“You appear to have neither a political adviser nor a minder of your politics. The two officials whose titles may enable them function as such generally alienate those that contributed to our success. The SGF is not only inexperienced in public service but is lacking in humility, insensitive and rude to virtually most of the party leaders, ministers and governors.

“The Chief of Staff is totally clueless about the APC and its internal politics at best as he was neither part of its formation nor a participant in the primaries, campaigns and elections. In summary, neither of them has the personality, experience and the reach to manage your politics, nationally or even regionally,” the governor wrote then.


Mr Kyari was also allegedly enmeshed in the MTN N500 million bribery scandal. While the Nigeria Communications Commission (NCC), fined the company $5 billion for a security related infraction, Mr Kyari was accused of collecting N500 million bribe to help cut down the fine. He denied the allegations.

Recently, the National Security Adviser, Babagana Monguno, accused Mr Kyari of ‘jumping’ into the affairs of the security of the nation. He warned all service chiefs to desist from taking further directives from the Chief of Staff without President Buhari’s knowledge.

“Chief of staff to the President is not a presiding head of security, neither is he sworn to an oath of defending the country. As such, unprofessional practices such as presiding over meetings with service chiefs and heads of security organisations as well as ambassadors and high commissioners to the exclusion of the NSA and/or supervising ministers are a violation of the Constitution and directly undermine the authority of Mr President.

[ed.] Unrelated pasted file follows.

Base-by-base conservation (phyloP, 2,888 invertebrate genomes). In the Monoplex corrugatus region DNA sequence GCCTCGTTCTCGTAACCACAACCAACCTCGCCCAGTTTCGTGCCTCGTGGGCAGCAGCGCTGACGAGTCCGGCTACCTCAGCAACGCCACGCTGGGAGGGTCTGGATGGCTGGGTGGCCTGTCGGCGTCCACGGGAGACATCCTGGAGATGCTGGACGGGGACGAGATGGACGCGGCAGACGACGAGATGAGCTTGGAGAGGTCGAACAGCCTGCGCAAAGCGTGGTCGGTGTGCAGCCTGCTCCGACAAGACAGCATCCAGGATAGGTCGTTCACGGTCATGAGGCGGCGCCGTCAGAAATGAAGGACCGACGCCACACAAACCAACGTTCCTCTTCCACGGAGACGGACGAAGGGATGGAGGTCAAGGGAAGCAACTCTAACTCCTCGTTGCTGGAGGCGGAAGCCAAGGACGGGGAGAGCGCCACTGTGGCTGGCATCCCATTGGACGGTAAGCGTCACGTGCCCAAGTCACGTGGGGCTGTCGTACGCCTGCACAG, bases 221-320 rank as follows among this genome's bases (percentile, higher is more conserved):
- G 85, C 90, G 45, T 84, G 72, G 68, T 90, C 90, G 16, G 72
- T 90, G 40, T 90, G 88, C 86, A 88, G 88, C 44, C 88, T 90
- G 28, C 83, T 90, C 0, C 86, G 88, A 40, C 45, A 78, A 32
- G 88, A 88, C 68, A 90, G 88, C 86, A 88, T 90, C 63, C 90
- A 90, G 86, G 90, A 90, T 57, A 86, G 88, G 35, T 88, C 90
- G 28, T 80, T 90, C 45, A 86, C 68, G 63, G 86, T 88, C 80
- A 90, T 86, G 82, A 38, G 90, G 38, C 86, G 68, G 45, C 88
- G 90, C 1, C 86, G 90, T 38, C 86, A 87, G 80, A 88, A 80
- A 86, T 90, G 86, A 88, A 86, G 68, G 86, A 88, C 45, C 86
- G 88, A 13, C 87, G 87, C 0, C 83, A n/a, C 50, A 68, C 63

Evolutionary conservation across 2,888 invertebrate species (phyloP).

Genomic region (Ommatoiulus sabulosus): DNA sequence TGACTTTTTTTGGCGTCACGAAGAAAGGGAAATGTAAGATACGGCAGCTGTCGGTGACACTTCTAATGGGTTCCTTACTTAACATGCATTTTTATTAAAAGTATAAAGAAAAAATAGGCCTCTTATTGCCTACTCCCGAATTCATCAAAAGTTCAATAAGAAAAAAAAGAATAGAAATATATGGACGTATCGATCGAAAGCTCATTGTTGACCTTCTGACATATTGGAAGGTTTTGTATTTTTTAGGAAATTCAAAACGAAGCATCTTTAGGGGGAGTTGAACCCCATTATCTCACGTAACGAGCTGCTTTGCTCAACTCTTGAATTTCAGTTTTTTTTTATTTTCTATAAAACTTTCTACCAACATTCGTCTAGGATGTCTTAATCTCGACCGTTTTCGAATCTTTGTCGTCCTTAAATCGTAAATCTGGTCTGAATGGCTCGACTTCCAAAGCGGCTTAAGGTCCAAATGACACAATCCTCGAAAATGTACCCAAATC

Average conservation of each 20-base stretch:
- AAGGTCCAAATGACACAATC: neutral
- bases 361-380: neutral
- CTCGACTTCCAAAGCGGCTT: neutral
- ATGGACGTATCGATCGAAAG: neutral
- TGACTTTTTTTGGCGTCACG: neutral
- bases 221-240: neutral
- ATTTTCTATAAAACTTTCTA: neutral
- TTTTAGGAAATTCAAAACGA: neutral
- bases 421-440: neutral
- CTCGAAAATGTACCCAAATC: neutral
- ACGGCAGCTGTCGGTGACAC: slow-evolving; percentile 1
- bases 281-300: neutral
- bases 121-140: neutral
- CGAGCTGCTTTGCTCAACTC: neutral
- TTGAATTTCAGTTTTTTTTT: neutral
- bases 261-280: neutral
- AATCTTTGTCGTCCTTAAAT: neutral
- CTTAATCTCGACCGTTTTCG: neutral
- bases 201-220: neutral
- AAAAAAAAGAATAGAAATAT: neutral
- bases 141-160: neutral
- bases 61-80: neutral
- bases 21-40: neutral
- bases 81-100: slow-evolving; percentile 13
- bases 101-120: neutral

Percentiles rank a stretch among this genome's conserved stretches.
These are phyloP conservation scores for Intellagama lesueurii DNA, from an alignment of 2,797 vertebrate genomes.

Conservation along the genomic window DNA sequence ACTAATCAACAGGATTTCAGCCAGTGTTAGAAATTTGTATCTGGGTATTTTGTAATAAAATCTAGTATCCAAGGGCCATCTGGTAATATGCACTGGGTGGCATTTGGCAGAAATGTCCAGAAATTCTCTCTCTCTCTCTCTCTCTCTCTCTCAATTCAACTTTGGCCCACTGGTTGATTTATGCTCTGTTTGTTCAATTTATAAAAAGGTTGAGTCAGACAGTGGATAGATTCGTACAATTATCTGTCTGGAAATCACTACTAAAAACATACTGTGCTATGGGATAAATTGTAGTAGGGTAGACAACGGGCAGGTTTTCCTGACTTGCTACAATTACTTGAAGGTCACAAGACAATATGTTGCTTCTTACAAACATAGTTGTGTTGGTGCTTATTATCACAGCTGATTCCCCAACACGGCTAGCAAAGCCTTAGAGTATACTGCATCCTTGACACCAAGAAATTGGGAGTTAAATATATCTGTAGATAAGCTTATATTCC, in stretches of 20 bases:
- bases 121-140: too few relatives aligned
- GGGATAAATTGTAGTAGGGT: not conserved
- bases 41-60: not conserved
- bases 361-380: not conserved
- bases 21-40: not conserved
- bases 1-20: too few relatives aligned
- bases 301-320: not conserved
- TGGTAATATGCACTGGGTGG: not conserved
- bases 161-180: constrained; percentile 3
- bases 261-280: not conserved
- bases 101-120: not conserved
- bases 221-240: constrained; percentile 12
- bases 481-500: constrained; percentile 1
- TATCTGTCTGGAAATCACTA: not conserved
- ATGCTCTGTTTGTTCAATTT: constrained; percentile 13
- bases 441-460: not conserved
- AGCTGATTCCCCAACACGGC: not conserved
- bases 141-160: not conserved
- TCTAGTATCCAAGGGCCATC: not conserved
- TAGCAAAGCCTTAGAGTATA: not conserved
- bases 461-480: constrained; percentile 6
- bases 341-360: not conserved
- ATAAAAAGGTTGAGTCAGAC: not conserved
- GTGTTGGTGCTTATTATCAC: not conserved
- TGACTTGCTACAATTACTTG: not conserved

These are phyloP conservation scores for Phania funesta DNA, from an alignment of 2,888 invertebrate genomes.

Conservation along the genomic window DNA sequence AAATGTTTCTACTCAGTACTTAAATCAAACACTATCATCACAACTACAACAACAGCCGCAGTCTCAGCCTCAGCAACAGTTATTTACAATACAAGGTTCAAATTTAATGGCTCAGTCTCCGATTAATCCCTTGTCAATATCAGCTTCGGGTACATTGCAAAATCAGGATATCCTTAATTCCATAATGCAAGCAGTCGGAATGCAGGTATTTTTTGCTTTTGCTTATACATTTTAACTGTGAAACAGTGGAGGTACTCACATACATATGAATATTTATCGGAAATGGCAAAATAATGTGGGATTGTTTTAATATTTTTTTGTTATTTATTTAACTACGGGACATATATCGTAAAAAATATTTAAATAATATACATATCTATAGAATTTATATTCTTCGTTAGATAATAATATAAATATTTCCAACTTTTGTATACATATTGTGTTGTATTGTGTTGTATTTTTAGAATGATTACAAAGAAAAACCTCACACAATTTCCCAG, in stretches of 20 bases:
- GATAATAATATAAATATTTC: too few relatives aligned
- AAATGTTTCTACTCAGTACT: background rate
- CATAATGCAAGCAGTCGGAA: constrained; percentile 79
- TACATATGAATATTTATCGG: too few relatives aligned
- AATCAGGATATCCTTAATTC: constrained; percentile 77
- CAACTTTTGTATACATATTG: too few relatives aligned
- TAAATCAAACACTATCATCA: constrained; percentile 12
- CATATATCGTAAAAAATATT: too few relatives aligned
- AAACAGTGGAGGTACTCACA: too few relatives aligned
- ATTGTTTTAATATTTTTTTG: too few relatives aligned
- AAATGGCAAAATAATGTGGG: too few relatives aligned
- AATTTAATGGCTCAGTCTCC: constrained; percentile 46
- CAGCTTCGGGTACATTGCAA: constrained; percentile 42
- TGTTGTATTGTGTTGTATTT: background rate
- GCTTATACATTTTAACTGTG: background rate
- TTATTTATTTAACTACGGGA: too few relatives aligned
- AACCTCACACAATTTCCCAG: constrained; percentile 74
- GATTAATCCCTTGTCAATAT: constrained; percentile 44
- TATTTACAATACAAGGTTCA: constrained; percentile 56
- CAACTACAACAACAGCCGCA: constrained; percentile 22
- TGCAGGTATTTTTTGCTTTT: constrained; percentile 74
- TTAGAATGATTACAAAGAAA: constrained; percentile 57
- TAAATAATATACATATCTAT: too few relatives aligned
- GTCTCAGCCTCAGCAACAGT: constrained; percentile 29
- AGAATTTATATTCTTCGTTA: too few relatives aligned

“Such acts and continued meddlesomeness by the chief of staff have not only ruptured our security and defence efforts, but have slowed down any meaningful gain that Mr. President has sought to achieve,” he said.

In 2017, the then Minister of State for Petroleum Resources, Ibe Kachikwu, accused Mr Kyari of blocking him from seeing the president over matters relating to the ministry.

His daughter was also ‘secretly’ appointed as an assistant vice president at the Nigerian Sovereign Investment Authority (NSIA). Nigerians were riled that the position was never publicly advertised.

The most trending controversy was perhaps how Mr Kyari reportedly influenced the President to ‘discard’ Vice President Yemi Osinbajo’s request for approval for funds to continue his role in resolving the deadly farmers-herdsmen crisis.

Mr Kyari was said to have approached the president with a similar proposal after ‘rubbishing’ Mr Osinbajo’s request before the president.

He was also allegedly involved in scrapping of the Economic Management Team (EMT) which Mr Osinbajo headed and this was replaced with the Economic Advisory Council (EAC).

Mr Buhari further strengthened the position of his ally when he warned that only memos that go through the late chief of staff would get his (Buhari) attention.

Mr Kyari was buried at a military cemetery in Abuja on Saturday.